Tennis doesn’t pull any punches in writing about Johnny Carson’s personality, and like many others who have written about Carson, he finds him to be an enigma. Tennis wrote, “This may sound eerie, but I firmly believe that no one-including Johnny’s own family-really knows him intimately.” (p.206) That’s probably a very true statement. By the time Tennis wrote Johnny Tonight! he had already moved on from The Tonight Show, which allowed him to candidly assess Carson. I wonder what Johnny Carson thought of Johnny Tonight! or if he ever read it. 

Johnny Tonight! doesn’t dish much dirt about the celebrities who appeared on the show, which is probably smart, since Tennis wanted to keep working in show business, but we do get to learn some small tidbits about stars of the 1970’s. For example, Craig Tennis had a great time doing the pre-interview for Raquel Welch, and he always wonders what would have happened between them if they had more time to talk. Charles Bronson answered his own phone. And it took Tennis quite a while to convince the producers of The Tonight Show that McLean Stevenson would make a good guest. (Stevenson became a frequent guest host for Carson in the mid-1970’s.)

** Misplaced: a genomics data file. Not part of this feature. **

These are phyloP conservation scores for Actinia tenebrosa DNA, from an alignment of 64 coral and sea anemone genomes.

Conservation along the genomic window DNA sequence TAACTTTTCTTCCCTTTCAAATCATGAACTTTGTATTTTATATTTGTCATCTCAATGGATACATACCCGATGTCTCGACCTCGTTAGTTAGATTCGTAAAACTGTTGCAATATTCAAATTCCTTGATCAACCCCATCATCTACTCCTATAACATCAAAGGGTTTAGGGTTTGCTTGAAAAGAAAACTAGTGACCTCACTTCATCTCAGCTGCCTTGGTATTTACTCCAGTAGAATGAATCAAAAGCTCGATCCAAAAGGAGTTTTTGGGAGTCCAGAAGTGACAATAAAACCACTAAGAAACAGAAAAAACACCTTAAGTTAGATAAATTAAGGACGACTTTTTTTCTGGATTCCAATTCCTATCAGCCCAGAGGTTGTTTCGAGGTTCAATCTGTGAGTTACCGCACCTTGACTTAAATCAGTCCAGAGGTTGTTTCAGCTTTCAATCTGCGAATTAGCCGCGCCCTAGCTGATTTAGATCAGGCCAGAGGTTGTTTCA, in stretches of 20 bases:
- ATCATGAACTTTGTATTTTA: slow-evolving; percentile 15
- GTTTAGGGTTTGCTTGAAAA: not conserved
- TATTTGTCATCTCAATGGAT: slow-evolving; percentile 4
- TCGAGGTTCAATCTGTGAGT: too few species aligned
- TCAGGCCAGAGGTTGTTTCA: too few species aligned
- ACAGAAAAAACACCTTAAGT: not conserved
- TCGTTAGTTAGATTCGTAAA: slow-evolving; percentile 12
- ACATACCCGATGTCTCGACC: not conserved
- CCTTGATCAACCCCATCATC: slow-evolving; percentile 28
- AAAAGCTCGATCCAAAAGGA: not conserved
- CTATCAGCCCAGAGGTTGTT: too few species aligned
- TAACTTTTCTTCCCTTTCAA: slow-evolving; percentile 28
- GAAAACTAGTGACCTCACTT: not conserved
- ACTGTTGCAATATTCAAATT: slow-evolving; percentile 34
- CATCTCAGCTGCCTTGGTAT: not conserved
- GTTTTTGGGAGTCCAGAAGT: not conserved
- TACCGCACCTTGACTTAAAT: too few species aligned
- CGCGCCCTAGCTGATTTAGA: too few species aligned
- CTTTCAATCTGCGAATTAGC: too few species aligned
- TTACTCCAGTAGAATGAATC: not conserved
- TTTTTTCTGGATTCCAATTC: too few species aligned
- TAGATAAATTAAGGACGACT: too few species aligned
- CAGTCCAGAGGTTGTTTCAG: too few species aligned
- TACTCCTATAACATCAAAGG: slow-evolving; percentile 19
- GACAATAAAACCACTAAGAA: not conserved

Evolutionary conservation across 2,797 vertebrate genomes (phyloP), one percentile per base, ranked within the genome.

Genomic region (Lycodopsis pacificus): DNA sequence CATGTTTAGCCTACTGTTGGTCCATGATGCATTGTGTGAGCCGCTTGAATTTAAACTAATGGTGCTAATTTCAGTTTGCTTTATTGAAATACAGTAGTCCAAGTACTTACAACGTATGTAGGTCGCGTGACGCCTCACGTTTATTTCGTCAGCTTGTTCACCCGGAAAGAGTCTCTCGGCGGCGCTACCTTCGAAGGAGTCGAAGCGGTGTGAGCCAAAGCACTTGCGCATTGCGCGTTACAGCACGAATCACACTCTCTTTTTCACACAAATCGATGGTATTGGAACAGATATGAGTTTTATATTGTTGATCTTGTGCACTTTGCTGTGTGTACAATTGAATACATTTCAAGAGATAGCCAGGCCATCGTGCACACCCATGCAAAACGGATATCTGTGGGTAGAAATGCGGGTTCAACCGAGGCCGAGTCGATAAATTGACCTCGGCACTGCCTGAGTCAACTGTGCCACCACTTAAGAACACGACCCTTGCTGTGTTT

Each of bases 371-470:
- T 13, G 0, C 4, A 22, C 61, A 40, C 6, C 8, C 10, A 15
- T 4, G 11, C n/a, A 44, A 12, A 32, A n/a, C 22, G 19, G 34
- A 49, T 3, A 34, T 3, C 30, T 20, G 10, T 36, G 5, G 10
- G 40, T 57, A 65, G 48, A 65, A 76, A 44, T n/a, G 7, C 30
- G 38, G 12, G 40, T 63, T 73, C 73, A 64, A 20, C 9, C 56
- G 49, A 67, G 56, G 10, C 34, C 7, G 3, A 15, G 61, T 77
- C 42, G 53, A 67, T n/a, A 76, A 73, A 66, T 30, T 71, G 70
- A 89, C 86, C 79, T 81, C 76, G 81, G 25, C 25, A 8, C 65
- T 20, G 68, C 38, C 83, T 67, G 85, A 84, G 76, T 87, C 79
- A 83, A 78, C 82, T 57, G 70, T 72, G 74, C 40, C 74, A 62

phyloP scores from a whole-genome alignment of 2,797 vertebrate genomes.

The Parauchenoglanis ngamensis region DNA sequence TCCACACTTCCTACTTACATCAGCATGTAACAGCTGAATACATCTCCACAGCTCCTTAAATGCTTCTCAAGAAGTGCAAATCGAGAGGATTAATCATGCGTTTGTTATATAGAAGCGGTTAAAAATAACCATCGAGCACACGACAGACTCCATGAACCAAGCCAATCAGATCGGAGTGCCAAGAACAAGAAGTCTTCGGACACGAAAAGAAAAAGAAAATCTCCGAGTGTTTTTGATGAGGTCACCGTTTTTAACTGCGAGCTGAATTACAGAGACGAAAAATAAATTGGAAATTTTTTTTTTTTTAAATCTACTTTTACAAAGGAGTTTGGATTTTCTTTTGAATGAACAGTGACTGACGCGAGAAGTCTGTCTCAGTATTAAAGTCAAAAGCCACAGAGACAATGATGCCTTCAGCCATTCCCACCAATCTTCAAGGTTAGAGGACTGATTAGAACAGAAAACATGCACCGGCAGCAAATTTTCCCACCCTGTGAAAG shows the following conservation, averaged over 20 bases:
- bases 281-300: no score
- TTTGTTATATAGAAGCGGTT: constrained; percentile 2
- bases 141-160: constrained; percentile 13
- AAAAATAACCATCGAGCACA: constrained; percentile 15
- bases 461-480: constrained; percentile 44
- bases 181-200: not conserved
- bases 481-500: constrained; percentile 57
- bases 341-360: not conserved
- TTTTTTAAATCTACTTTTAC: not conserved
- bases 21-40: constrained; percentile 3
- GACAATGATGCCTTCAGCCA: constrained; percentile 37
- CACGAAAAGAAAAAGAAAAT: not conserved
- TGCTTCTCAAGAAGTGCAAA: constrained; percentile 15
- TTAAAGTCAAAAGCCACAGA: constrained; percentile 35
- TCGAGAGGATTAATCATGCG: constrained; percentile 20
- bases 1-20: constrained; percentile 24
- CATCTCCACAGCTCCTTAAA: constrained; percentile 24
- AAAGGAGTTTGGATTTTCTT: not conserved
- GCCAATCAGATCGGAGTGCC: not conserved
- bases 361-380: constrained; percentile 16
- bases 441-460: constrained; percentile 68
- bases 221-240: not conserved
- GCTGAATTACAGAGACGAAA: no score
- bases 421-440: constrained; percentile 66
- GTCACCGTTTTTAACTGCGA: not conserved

Johnny Tonight! is not the definitive book about Johnny Carson, but I’d recommend it if you’re interested in learning more about the behind the scenes world of The Tonight Show.

Friday, August 12, 2016

Book Review: King of the Night: The Life of Johnny Carson, by Laurence Leamer (1989)

The paperback cover of King of the Night, by Laurence Leamer. King of the Night was originally published in 1989. This is the updated edition, published in 2005, that contains a short afterword covering Carson's life from 1989 until his death in 2005. (Photo by Mark C. Taylor.)